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 1270 : Lydham

Keywords: Lydham manors villages reeves market licences fairs borough charters topography property disputes urban decline

Lydham lies in the valley of the Onny River, a tributary of the Teme, with hills to north and south and Bishop's Castle situated in the latter, two miles away. Lydham manor, with its church-focused village, was part of the extensive estates held by Earl Roger de Montgomery at the time of Domesday. Domesday does not refer to the church, but mentions a priest, along with the village reeve – one of only a handful of whom Domesday takes notice – which could suggest some importance to the village, held before the Conquest by a nephew of a Mercian ealdorman. Any such importance may derive from Lydham's position on a natural east-west route through the valley, whose existence prompted settlement in the area since prehistoric times. Also mentioned in Domesday is a mill, presumably that (close to the castle) which was powered by a channel cut from the Onny to flow into Lydham, while a further channel cut from this provided a partial moat for the bailey of the castle put up, at date unknown, west of the church.

After the rebellion of Robert de Bellesme, Henry I annexed Lydham – except for one portion named More, which was held by a long-lasting family taking that name – to the Honour of Montgomery, so that it passed through the hands of the various lords of that honour; two of whom, William de Cantilupe father and son, between 1227 and 1245, founded markets and/or fairs at five locations in south-west England and the Midlands, including the existing borough of Stafford, and the emerging borough of Bromsgrove (Worcs.), though they did not attempt the same at Lydham, perhaps because their title to it was not secure. After the death of the younger William (1254) the king had his escheator take Lydham into Crown custody; following that, it was first in the hands of farmers, then those of Prince Edward, as Lord of Montgomery.

In 1265, while gathering his forces for Evesham, Prince Edward granted the manor to Adam de Mongomery as a reward, or incentive, for faithful service; Adam was not a descendant of the lords of the honour, but, as Adam Fitz-Philip, was castellan of Montgomery castle; in that capacity he had successfully held the castle against Montfort's nominee for the post. In further gratitude for Adam's loyalty during the civil war, Henry III in 1267 issued him a licence for a Friday market and early May fair at Lydham manor, and then in July 1270 a second licence for a Wednesday market and four-day fairs in late May and October, with the specification they be held in the town; the second licence was a component of a charter whose principal purpose was to authorize Adam to accord liber burgus status to his vill of Lydham, and to its men exemption from tolls throughout the realm. From the context of this in the Charter Roll, we may suspect Adam's application for this charter was sponsored by Prince Edward, who was in the process of rewarding various of his supporters in the Marches. At assizes held in 1272 the jurors of Purslow Hundred presented the Friday market at Lydham and a July fair, on the grounds that they were ignorant of any legal right underlying them. Although the Calendar of Charter Rolls abstract of the 1267 grant refers only to a May fair, David Preshous ["Lydham: Early history of a cross-border parish", South West Shropshire Historical and Archaeological Society Journal, no.19 (2008), p.13] states that a July fair was granted on the same occasion, though he may only be following Eyton's statement to that effect. If an investigation followed, Adam would presumably have been able to cite the grant to exonerate himself. Lydham was the only manor he strove to develop into a market town, although he held lands elsewhere in the county.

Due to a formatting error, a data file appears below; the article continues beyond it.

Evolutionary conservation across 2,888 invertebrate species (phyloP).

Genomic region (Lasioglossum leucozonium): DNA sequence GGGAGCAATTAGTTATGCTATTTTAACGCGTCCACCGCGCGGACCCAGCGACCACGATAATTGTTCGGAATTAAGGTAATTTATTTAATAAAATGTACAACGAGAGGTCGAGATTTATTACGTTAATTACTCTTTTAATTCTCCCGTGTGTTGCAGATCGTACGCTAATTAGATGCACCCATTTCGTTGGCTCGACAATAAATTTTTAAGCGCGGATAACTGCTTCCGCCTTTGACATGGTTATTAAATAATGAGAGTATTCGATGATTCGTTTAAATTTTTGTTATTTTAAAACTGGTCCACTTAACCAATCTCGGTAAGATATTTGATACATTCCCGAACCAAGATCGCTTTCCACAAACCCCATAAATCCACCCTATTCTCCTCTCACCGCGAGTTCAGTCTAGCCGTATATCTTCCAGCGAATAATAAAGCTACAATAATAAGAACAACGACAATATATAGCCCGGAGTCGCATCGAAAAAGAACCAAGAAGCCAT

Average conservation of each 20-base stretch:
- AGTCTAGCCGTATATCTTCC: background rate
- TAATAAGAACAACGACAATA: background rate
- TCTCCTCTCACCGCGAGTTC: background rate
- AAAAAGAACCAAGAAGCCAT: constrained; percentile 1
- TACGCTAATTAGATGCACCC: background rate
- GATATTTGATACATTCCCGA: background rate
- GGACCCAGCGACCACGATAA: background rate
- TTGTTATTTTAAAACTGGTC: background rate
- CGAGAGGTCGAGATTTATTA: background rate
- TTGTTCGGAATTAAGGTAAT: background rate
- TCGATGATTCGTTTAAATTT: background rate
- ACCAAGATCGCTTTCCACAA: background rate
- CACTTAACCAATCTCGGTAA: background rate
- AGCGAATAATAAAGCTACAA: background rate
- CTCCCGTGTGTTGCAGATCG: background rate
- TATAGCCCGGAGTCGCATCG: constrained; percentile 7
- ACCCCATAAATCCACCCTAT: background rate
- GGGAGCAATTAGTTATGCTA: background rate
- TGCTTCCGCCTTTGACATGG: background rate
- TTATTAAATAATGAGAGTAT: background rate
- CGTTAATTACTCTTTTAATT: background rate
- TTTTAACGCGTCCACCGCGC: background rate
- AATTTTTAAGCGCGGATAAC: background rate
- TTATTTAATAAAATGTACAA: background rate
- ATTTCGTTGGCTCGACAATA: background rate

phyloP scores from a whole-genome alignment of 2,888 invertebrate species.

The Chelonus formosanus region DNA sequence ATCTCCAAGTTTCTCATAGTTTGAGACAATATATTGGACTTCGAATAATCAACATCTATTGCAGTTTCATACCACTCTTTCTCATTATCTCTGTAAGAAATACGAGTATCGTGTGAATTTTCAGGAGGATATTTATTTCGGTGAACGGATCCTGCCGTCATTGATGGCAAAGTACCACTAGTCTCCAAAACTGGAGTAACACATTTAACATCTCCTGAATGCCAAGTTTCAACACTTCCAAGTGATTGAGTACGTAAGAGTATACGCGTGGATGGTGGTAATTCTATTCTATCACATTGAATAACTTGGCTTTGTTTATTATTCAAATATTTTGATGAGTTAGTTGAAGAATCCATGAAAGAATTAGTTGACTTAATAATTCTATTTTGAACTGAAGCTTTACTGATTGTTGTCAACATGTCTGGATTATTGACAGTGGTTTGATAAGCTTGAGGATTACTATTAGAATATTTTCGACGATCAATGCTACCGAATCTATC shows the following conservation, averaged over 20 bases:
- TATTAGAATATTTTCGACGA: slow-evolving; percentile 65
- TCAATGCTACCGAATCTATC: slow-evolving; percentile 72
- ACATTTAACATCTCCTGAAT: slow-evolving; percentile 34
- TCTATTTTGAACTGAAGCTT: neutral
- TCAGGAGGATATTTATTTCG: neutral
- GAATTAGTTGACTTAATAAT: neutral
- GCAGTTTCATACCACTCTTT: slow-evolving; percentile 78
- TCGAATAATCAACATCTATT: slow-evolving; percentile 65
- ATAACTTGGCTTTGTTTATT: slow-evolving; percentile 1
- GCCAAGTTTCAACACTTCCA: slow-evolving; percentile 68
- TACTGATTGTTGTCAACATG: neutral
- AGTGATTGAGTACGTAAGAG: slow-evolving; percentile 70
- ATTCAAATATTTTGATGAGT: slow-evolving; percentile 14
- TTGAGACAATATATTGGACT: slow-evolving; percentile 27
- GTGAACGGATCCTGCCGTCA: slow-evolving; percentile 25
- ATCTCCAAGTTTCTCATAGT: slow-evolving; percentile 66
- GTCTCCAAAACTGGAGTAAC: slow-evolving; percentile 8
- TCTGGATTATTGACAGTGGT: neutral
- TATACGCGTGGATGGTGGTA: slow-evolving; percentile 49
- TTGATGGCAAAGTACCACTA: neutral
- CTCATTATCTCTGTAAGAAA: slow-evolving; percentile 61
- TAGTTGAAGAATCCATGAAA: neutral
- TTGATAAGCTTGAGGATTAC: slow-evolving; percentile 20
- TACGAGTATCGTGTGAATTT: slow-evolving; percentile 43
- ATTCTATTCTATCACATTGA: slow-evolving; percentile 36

Lydham's church was situated on the west side of a north-south through-road, which connected to Shrewsbury and Clun, and off which forked a branch to Ludlow. Location of the marketplace is unknown, though it might have been somewhere along the stretch of the road in front of, or just beyond, the churchyard – perhaps at the spot, south of the churchyard, of the fork in the through-road. Facing competition from the markets of Bishop's Castle and Montgomery, and with lack of good lordship – after Adam's death his son Thomas attempted to sell the manor to Roger de la More, but a drawn-out legal battle ensued with a third party claiming a share in the manor – Lydham failed to prosper and may have reverted to village status as early as the fourteenth century. If a planned town were ever laid out it would probably have been close to the castle and the church, but the early depopulation of the borough has resulted in no vestiges of burgage plots being evident today, so it is possible (though unlikely) that any new town was founded at some site beyond the village.

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Created: December 31, 2018.
© Stephen Alsford, 2018